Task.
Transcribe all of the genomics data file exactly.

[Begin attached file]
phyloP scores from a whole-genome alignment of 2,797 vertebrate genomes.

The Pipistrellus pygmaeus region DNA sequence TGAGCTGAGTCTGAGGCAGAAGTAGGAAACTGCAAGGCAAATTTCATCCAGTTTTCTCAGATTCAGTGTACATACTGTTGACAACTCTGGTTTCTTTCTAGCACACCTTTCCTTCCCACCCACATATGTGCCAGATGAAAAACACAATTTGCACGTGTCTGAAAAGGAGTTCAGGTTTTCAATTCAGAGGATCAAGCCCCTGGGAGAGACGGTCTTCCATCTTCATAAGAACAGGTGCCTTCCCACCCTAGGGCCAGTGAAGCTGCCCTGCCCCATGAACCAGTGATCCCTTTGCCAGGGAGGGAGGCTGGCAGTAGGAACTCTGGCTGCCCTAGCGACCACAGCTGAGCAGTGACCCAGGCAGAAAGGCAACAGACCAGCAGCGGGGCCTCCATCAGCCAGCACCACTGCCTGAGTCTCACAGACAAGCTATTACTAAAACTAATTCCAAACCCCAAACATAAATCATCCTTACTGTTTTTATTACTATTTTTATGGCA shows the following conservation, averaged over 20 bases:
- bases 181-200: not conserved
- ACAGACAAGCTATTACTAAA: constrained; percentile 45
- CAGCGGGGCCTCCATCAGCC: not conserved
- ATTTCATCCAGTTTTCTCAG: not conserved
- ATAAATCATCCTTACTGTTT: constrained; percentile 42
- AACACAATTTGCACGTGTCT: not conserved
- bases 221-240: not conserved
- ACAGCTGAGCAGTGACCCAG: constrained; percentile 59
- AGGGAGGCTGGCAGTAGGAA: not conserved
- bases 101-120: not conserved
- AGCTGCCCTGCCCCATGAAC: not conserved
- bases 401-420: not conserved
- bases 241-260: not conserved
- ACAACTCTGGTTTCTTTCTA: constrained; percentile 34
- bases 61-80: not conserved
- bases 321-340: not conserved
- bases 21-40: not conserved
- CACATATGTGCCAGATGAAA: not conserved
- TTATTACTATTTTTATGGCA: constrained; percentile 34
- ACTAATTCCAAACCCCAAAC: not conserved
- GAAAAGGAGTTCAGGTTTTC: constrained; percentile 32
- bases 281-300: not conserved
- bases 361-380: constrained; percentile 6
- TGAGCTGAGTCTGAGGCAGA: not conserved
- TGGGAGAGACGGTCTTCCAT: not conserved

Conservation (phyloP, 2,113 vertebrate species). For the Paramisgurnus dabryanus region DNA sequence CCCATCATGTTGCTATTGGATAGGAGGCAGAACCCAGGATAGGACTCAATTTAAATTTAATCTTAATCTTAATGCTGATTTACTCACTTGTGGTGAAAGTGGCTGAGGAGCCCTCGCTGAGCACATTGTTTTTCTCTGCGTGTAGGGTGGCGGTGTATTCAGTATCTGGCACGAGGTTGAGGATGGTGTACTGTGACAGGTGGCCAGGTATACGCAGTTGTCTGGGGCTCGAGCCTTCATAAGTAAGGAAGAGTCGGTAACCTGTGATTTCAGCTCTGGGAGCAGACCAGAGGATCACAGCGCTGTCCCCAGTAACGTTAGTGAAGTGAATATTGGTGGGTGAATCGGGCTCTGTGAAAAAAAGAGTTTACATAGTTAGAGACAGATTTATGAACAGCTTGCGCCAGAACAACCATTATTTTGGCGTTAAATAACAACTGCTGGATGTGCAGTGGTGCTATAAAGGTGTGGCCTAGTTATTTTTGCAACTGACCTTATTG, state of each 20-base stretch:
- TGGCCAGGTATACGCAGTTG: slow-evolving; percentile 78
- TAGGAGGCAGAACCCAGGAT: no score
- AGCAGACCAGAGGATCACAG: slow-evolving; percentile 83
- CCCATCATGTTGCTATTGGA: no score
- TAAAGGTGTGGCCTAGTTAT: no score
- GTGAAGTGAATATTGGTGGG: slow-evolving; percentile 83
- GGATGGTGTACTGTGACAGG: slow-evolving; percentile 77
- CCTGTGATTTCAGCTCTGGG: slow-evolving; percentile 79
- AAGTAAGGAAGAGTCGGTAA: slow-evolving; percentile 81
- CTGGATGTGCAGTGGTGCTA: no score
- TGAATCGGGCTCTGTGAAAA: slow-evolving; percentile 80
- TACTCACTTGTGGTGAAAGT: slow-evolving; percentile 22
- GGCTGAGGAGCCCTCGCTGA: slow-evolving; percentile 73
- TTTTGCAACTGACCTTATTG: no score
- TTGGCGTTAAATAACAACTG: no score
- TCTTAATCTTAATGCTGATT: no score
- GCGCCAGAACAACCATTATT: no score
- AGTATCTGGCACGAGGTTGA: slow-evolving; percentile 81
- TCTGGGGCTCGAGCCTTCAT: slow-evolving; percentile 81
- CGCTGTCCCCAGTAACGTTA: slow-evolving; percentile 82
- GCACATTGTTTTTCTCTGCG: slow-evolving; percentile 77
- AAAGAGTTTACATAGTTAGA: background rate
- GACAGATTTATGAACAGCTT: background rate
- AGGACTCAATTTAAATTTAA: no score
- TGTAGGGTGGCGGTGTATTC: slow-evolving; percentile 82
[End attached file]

phyloP scores from a whole-genome alignment of 2,797 vertebrate genomes.

The Pipistrellus pygmaeus region DNA sequence TGAGCTGAGTCTGAGGCAGAAGTAGGAAACTGCAAGGCAAATTTCATCCAGTTTTCTCAGATTCAGTGTACATACTGTTGACAACTCTGGTTTCTTTCTAGCACACCTTTCCTTCCCACCCACATATGTGCCAGATGAAAAACACAATTTGCACGTGTCTGAAAAGGAGTTCAGGTTTTCAATTCAGAGGATCAAGCCCCTGGGAGAGACGGTCTTCCATCTTCATAAGAACAGGTGCCTTCCCACCCTAGGGCCAGTGAAGCTGCCCTGCCCCATGAACCAGTGATCCCTTTGCCAGGGAGGGAGGCTGGCAGTAGGAACTCTGGCTGCCCTAGCGACCACAGCTGAGCAGTGACCCAGGCAGAAAGGCAACAGACCAGCAGCGGGGCCTCCATCAGCCAGCACCACTGCCTGAGTCTCACAGACAAGCTATTACTAAAACTAATTCCAAACCCCAAACATAAATCATCCTTACTGTTTTTATTACTATTTTTATGGCA shows the following conservation, averaged over 20 bases:
- bases 181-200: not conserved
- ACAGACAAGCTATTACTAAA: constrained; percentile 45
- CAGCGGGGCCTCCATCAGCC: not conserved
- ATTTCATCCAGTTTTCTCAG: not conserved
- ATAAATCATCCTTACTGTTT: constrained; percentile 42
- AACACAATTTGCACGTGTCT: not conserved
- bases 221-240: not conserved
- ACAGCTGAGCAGTGACCCAG: constrained; percentile 59
- AGGGAGGCTGGCAGTAGGAA: not conserved
- bases 101-120: not conserved
- AGCTGCCCTGCCCCATGAAC: not conserved
- bases 401-420: not conserved
- bases 241-260: not conserved
- ACAACTCTGGTTTCTTTCTA: constrained; percentile 34
- bases 61-80: not conserved
- bases 321-340: not conserved
- bases 21-40: not conserved
- CACATATGTGCCAGATGAAA: not conserved
- TTATTACTATTTTTATGGCA: constrained; percentile 34
- ACTAATTCCAAACCCCAAAC: not conserved
- GAAAAGGAGTTCAGGTTTTC: constrained; percentile 32
- bases 281-300: not conserved
- bases 361-380: constrained; percentile 6
- TGAGCTGAGTCTGAGGCAGA: not conserved
- TGGGAGAGACGGTCTTCCAT: not conserved

Conservation (phyloP, 2,113 vertebrate species). For the Paramisgurnus dabryanus region DNA sequence CCCATCATGTTGCTATTGGATAGGAGGCAGAACCCAGGATAGGACTCAATTTAAATTTAATCTTAATCTTAATGCTGATTTACTCACTTGTGGTGAAAGTGGCTGAGGAGCCCTCGCTGAGCACATTGTTTTTCTCTGCGTGTAGGGTGGCGGTGTATTCAGTATCTGGCACGAGGTTGAGGATGGTGTACTGTGACAGGTGGCCAGGTATACGCAGTTGTCTGGGGCTCGAGCCTTCATAAGTAAGGAAGAGTCGGTAACCTGTGATTTCAGCTCTGGGAGCAGACCAGAGGATCACAGCGCTGTCCCCAGTAACGTTAGTGAAGTGAATATTGGTGGGTGAATCGGGCTCTGTGAAAAAAAGAGTTTACATAGTTAGAGACAGATTTATGAACAGCTTGCGCCAGAACAACCATTATTTTGGCGTTAAATAACAACTGCTGGATGTGCAGTGGTGCTATAAAGGTGTGGCCTAGTTATTTTTGCAACTGACCTTATTG, state of each 20-base stretch:
- TGGCCAGGTATACGCAGTTG: slow-evolving; percentile 78
- TAGGAGGCAGAACCCAGGAT: no score
- AGCAGACCAGAGGATCACAG: slow-evolving; percentile 83
- CCCATCATGTTGCTATTGGA: no score
- TAAAGGTGTGGCCTAGTTAT: no score
- GTGAAGTGAATATTGGTGGG: slow-evolving; percentile 83
- GGATGGTGTACTGTGACAGG: slow-evolving; percentile 77
- CCTGTGATTTCAGCTCTGGG: slow-evolving; percentile 79
- AAGTAAGGAAGAGTCGGTAA: slow-evolving; percentile 81
- CTGGATGTGCAGTGGTGCTA: no score
- TGAATCGGGCTCTGTGAAAA: slow-evolving; percentile 80
- TACTCACTTGTGGTGAAAGT: slow-evolving; percentile 22
- GGCTGAGGAGCCCTCGCTGA: slow-evolving; percentile 73
- TTTTGCAACTGACCTTATTG: no score
- TTGGCGTTAAATAACAACTG: no score
- TCTTAATCTTAATGCTGATT: no score
- GCGCCAGAACAACCATTATT: no score
- AGTATCTGGCACGAGGTTGA: slow-evolving; percentile 81
- TCTGGGGCTCGAGCCTTCAT: slow-evolving; percentile 81
- CGCTGTCCCCAGTAACGTTA: slow-evolving; percentile 82
- GCACATTGTTTTTCTCTGCG: slow-evolving; percentile 77
- AAAGAGTTTACATAGTTAGA: background rate
- GACAGATTTATGAACAGCTT: background rate
- AGGACTCAATTTAAATTTAA: no score
- TGTAGGGTGGCGGTGTATTC: slow-evolving; percentile 82